Bri Wenke is a Charleston based painter and installation artist who creates expressive figurative work with a deliberate blend of soft and crude realism. Having earned a history and anthropology degree from the University of Connecticut, her work is inspired by deconstruction, contrast, and a fascination with the antiquity and complexity of the human story.She has collaborated in large immersive projects such as “Consumption” and "A.I. vs Art" and exhibited a live installation for The Entrepreneur’s Organization East Coast Conference. Wenke's work can be found in private collections around the globe, and is exhibited in Charleston, SC at the Grand Bohemian Gallery. Additional features and collaborations include Charleston Living Magazine, Art Market International Magazine, YETI, Entrepreneurs Org, Exxpedition, and Yelp. Bri received the 2021 Lowcountry Arts Grant.
There are thousands of nerve endings in our skin. Adaptations to help us navigate the infinite world of sensory input; the heat, the sharp, the cold, the soft.
The skin is where we feel everything. When the air shifts, when we long for touch, when we feel an embrace, when a silent threat is nearby, when the fire is warm, when the ice burns, when shame is acidic, when we feel a fleeting piece of a better whole, and just before a storm hits and the weight drops.I'm utilizing the vocabulary I have painstakingly built over the last decade in my studio, and attempting to tell my story, in the most intimate way.
The work is a confrontation of the self, of the inner chaos and incessant chatter that threatens to dissolve our strength and sanity. To remain on autopilot, to feel anxiety so distinctly in the body because the mind won’t make the time. To take a sober look at what the internal landscape feels like, holding up a black mirror, so to speak, but not without an undertone of humility.
A story that I hope sheds light for others, one that evokes rawness, honesty, ownership, and empowerment. I'm painting what I've seen, but more importantly, what I've felt in my chest and in my skin, in an instant, over a lifetime.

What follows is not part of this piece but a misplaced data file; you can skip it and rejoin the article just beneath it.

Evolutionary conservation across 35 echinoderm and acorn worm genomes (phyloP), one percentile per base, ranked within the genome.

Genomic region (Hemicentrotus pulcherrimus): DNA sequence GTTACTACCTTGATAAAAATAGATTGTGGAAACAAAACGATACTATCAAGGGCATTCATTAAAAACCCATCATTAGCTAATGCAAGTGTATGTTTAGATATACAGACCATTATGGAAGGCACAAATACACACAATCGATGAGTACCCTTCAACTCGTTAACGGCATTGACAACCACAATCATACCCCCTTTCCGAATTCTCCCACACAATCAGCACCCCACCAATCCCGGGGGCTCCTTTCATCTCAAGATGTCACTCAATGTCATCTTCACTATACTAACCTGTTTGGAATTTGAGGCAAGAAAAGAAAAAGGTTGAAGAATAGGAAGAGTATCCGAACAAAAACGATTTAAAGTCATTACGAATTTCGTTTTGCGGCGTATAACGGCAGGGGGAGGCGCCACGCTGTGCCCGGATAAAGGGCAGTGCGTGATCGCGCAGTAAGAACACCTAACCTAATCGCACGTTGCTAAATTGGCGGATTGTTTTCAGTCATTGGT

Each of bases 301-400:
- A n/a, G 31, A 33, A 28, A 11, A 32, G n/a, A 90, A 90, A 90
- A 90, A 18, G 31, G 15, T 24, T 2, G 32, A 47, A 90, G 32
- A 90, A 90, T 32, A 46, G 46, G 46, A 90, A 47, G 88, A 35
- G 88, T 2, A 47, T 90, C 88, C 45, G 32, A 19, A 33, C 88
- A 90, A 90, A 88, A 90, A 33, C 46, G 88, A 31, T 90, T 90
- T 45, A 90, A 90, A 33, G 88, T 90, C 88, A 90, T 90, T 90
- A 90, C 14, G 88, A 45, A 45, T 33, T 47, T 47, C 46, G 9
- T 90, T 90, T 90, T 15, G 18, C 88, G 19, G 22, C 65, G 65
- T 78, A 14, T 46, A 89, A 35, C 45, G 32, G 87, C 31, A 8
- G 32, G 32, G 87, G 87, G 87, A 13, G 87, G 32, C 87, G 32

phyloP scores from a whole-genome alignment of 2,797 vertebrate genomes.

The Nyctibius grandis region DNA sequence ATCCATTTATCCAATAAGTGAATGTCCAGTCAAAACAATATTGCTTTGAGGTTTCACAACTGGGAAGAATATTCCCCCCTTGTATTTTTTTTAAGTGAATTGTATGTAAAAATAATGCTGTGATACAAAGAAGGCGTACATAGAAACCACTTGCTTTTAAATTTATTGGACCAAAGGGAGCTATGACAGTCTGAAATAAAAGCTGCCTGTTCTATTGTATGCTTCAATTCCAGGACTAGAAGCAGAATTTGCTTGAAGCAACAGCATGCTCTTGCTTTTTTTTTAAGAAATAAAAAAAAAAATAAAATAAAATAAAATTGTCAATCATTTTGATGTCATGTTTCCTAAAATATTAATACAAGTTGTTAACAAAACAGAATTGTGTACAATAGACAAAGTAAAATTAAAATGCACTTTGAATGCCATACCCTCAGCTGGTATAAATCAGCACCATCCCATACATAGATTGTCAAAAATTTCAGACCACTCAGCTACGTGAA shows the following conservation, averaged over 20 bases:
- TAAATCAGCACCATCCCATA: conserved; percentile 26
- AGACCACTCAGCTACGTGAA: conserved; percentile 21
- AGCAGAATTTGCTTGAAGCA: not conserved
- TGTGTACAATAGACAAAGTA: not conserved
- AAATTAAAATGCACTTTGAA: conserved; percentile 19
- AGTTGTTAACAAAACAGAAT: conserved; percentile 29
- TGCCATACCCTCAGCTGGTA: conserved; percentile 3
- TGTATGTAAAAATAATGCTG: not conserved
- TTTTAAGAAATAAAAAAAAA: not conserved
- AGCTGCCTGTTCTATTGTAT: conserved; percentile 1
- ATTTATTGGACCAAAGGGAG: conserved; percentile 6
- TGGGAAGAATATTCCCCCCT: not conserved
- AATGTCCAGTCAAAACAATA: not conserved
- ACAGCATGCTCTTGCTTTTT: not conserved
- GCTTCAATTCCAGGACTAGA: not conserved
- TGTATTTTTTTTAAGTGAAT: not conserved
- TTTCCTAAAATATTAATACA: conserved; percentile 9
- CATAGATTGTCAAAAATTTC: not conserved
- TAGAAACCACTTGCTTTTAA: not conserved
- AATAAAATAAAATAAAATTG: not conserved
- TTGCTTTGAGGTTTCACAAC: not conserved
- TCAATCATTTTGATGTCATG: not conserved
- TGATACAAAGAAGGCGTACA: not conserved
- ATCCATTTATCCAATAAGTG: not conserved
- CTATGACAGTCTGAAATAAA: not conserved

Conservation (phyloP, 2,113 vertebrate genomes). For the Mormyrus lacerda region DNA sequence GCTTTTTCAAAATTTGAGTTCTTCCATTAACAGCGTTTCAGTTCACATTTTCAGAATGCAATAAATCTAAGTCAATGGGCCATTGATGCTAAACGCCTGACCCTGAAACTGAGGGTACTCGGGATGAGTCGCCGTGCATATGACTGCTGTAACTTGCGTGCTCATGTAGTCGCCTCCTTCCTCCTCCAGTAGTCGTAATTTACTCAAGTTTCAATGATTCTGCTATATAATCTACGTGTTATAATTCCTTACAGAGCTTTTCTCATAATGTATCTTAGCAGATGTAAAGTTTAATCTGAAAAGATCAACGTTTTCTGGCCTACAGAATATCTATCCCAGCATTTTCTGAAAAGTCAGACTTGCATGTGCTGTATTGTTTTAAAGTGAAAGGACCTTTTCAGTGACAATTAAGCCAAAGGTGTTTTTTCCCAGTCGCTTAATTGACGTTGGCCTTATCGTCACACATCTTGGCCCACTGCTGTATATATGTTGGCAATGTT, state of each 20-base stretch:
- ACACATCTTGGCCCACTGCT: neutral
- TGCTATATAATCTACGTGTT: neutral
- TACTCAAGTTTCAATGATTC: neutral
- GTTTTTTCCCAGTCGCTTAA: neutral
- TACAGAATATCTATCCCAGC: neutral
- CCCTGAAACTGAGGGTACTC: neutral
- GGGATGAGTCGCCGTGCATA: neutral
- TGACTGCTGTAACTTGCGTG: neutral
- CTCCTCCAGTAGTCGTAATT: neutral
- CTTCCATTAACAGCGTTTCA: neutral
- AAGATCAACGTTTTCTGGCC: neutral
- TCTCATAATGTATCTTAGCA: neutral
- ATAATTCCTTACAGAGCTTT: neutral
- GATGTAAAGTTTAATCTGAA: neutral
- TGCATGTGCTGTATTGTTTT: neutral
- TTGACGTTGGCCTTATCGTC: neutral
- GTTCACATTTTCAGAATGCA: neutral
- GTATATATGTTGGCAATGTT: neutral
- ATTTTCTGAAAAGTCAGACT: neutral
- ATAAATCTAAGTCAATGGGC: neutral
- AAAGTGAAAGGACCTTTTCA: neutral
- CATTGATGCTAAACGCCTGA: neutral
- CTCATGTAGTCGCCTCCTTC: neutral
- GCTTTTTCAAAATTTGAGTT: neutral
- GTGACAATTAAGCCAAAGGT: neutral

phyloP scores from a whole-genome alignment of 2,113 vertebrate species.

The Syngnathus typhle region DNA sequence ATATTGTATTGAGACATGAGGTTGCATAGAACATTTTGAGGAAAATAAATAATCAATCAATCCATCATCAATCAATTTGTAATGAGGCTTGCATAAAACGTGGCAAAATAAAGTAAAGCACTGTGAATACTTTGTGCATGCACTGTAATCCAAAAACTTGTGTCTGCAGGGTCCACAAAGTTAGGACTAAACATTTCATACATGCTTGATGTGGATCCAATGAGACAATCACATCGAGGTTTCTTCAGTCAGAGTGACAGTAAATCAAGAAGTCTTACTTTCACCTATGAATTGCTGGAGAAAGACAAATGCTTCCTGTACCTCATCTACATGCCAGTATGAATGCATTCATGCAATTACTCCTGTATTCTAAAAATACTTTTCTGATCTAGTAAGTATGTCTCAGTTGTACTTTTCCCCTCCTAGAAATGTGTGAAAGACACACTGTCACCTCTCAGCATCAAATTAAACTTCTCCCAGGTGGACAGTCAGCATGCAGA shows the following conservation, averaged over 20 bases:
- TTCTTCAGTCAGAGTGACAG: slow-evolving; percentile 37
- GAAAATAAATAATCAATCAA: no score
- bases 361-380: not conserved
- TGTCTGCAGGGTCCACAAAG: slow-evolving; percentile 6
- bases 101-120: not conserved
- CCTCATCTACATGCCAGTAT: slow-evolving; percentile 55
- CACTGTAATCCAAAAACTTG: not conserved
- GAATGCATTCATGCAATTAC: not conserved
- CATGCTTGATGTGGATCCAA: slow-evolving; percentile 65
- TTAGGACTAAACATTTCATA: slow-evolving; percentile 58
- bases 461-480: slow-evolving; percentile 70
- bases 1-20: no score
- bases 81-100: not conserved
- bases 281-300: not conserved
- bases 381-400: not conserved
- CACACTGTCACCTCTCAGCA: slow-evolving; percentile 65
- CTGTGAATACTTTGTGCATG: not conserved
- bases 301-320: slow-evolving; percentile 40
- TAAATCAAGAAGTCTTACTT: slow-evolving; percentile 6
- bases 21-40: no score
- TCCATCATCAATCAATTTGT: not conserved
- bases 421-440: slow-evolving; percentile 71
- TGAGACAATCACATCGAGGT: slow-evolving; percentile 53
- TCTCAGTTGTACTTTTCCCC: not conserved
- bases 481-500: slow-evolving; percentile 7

When was the first time you felt like you were an artist?
My first studio was in Charleston, SC at Redux Contemporary Art Center. I had been painting out of my home for over a year, and I was ready for the next step, and a bit of work/home separation. I had emailed them for months about getting a space, with no reply. One day I decided to walk in, I met with one of the managers who was caught off guard, but ultimately after I explained why I deserved to be a part of the Redux community, she gave me a small 12x12’ studio space. Having this designated workspace to drive to each day, to stop at the coffee shop on my way in, to feel like a participant in society. To leave a mess in the evening and have it be exactly where I left it the next morning, this was where I felt the space to own and breathe, like I was truly a working artist.
What would you say is the underlying thread that connects your work?
An emotive, visceral quality is the thread that ties my work together. The heavy texture of the knife strokes, the capture of energy, more than a conclusive narrative.
What is the most satisfying part of your practice?
The middle. Getting started is often plagued with imposter syndrome, and sometimes I can dance around the beginning stage for days without making any marks. Once I get my antsy self in front of the easel and paint on the canvas, a much easier flow can occur, one that feels so fluid I forget that I didn’t think I could paint two hours earlier. In the thick of it, when an end isn’t fully in sight, and so much potential has yet to be uncovered, that’s the part that I live for. Anything feels possible.
Tell us about a turning point in your artistic journey and/or career.
One of many turning points in my art career has to be the year I began working with a gallery here in Charleston. Up until that point, I had been saying ‘yes’ to each and every opportunity I could get my hands on. I was showing my work any place that would let me, and taking on any commission that came my way. Although it felt like a huge leap of faith, I was finally able to say ‘no’ to some smaller things, to make space and time for bigger opportunities. Larger, more intentional projects are how we develop as creatives.
If you could show your work anywhere in the world, where would it be and why?
Based on my personal love for NYC stemming back to my childhood, it would be an absolute dream to exhibit in New York, in a contemporary gallery in Chelsea. An even bigger dream would be the Grand Palais in Paris. I once spent a month touring the museums in Paris, long before I thought I could ever be a full-time artist. In the Grand Palais was an enormous immersive installation of color and light that completely opened my mind to what could be possible. One day, I would be thrilled to feel I was perhaps contributing to the conversations of the art world, within a city that has developed some of the greatest creative minds of the 20th century and houses some of the most revered works in human history.